I’m an imposter. One day someone will realise this and soon after everyone else will see it.
My writing is poor, and what I have to say is better said by other people. I know very little about technology, and I have nothing to share that would improve anyone’s experience. Just watch the average tech YouTuber, you’ll learn so much more. What am I doing communicating ‘wisdom’ on a national Christian radio station every week? Other people make much more sense and speak more eloquently. I’m an easily swayed church leader with little vision and nothing to show for years of hard work. The church I lead needs someone who can pastor better, communicate better, and is a braver decision-maker.
I’ve thought all the above, at various points over the last decade or so and will probably continue to do so into the future. I say this not to garner sympathy or have positive things said about me to try and somehow counter these negative statements. I’m being honest about how I feel at times so that someone reading these words will know they’re not alone in thinking they’re just not good enough. You feel you’re managing to scrape by on the goodwill of others and you’re hoping people don’t look too closely, because those people will see the truth and find you out for the imposter you are.
This, of course, is not true. You are good enough. You are talented enough. People need you for you and for what you bring. But despite those words being said, you still suffer from Imposter Syndrome.
Wikipedia explains Imposter Syndrome as this:
Impostor syndrome is a psychological pattern in which one doubts one’s accomplishments and has a persistent internalised fear of being exposed as a “fraud”. Despite external evidence of their competence, those experiencing this phenomenon remain convinced that they are frauds, and do not deserve all they have achieved. Individuals with impostorism incorrectly attribute their success to luck or interpret it as a result of deceiving others into thinking they are more intelligent than they perceive themselves to be.
This syndrome affects most of us at some time or other and to a greater or lesser degree.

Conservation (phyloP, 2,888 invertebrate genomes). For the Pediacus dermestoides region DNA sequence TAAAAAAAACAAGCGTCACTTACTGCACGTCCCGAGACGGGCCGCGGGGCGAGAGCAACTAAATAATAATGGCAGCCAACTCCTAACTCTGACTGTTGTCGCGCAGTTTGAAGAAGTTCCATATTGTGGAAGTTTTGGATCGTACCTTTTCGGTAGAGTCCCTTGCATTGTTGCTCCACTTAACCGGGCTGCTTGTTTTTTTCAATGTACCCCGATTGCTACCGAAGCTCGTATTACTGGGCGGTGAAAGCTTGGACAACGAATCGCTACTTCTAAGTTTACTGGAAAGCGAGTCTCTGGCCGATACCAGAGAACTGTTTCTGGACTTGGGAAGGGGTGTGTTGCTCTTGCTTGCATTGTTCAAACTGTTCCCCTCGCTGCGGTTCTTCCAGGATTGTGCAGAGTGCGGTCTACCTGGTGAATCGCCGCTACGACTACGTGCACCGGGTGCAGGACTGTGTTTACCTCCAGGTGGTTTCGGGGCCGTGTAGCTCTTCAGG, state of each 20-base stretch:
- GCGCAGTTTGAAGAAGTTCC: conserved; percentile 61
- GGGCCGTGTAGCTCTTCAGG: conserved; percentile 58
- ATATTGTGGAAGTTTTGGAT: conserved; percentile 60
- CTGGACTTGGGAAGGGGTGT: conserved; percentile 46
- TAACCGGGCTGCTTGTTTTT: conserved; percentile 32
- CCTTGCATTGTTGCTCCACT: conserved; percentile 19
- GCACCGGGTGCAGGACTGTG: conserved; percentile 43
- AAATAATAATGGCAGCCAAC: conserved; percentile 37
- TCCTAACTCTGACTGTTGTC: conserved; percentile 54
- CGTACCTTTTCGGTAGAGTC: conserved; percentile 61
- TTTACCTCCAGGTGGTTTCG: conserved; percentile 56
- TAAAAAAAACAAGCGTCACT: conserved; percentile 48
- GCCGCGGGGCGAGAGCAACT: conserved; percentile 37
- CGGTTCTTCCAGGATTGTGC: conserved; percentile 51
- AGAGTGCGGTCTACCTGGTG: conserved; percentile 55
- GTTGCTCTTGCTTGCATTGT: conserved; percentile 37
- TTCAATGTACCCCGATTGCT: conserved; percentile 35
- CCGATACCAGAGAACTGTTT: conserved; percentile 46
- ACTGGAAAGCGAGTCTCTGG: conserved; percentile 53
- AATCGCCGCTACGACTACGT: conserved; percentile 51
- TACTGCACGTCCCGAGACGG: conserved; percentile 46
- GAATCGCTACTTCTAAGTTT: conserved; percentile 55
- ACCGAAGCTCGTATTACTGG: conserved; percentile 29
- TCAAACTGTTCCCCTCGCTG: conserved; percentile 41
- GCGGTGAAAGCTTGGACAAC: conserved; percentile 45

Christians are challenged to be more like Christ. We’re to think like Him, to love like Him, to be wise like Him. To turn the other cheek, to never look lustfully at someone, to never give in to temptation, to pray regularly, and to know God’s Word. The list goes on. The bar seems to be set so incredibly high that some days that Imposter Syndrome even makes us doubt how Christian we actually are. Personally, as a leader in the church, this feeling is magnified. We’re we told in the Bible that those of us who teach and preach will be held to a higher standard of judgment. It further says that on Judgment Day, every secret thing will be brought to light. The motives of our hearts will be exposed, and there will be no more pretence or spiritual deception. All this doesn’t sound good. No one will ever measure up, so there’s probably no point trying. But there is a beautiful word, a word that unlocks the prison of doubt and unworthiness that we can place ourselves in:
Imposter Syndrome is stopped dead in its tracks when we understand spiritual grace. When we feel like an imposter, we think we’ll get found out, and we’ll get what we deserve for as much and for as long as we’ve been ‘faking it’. We’ll suffer some karmic rebalancing as the universe sets things right. However, grace is the opposite of what is meant by the word karma. Grace is getting what you don’t deserve.
In the Christian world view, God extends His grace to us and gives us His unmerited favour. Grace is an essential part of God’s character. Grace is closely related to God’s benevolence, love, and mercy. In His grace, God is willing to forgive us and bless us abundantly, in spite of what we do, not because of it.
The bottom line is that we’re not perfect and we’ll mess up, and we’ll make a bad decision, we’ll say the wrong thing.
Grace is extended to us, are you prepared to receive it? Nothing is expected of you, other than a willingness to take what you don’t deserve, to understand that you are loved and accepted by God. Even if you’re not a Christian, can you extend a similar kind of grace towards others? Can you give without the need to receive anything in return?
- Grace finds the gold in people.
- Grace lifts us out of our mire, out of our pity and feelings of deception.
- Grace defines each of us as individuals of worth.
- Grace encourages us to do our best and to keep going.
- Grace releases us into our calling.
- Grace empowers us to take what has been given to us and trusts us to nurture it well.
- Grace gives us victory over our temptations and our sins.
I am not an imposter. I am a grace-given believer doing what I am gifted to do to show the world the love of Christ. I write with honesty and integrity. I share wisdom given by the Holy Spirit. I lead with bold faith to do what is needed in this season and the many seasons to come. I am a child of God, loved and accepted by Him.
Who are you?